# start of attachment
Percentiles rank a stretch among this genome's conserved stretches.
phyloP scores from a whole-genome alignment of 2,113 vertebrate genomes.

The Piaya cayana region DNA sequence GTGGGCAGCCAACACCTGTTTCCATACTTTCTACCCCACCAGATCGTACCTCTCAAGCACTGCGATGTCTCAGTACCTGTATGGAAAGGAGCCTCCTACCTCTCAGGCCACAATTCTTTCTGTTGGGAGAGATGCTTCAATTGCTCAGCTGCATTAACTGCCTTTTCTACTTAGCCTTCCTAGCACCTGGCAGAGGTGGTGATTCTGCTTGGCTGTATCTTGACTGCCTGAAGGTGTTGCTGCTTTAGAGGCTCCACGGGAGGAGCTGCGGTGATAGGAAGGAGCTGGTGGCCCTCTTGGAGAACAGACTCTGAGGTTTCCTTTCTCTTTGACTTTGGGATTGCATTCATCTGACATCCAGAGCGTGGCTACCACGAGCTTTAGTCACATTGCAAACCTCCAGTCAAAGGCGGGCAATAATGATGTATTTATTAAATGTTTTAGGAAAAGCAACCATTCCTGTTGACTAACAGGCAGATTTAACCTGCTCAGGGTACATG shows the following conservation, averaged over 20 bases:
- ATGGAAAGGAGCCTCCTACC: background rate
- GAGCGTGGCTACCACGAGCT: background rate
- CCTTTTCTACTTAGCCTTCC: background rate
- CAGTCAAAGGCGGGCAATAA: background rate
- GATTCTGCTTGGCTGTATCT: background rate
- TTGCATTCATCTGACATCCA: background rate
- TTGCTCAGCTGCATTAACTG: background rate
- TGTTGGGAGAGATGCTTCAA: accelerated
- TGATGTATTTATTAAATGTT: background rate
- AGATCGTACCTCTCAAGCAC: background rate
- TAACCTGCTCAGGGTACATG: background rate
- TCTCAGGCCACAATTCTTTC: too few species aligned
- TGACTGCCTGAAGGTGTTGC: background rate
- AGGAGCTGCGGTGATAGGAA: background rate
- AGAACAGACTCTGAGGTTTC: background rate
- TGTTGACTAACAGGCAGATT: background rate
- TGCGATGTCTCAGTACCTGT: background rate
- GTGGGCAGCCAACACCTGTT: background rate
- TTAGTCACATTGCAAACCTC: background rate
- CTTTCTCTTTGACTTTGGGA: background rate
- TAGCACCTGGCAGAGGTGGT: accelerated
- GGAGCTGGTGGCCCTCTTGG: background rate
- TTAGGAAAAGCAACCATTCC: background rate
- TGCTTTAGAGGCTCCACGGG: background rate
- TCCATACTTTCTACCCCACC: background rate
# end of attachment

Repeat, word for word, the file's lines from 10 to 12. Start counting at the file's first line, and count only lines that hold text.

- TTGCTCAGCTGCATTAACTG: background rate
- TGTTGGGAGAGATGCTTCAA: accelerated
- TGATGTATTTATTAAATGTT: background rate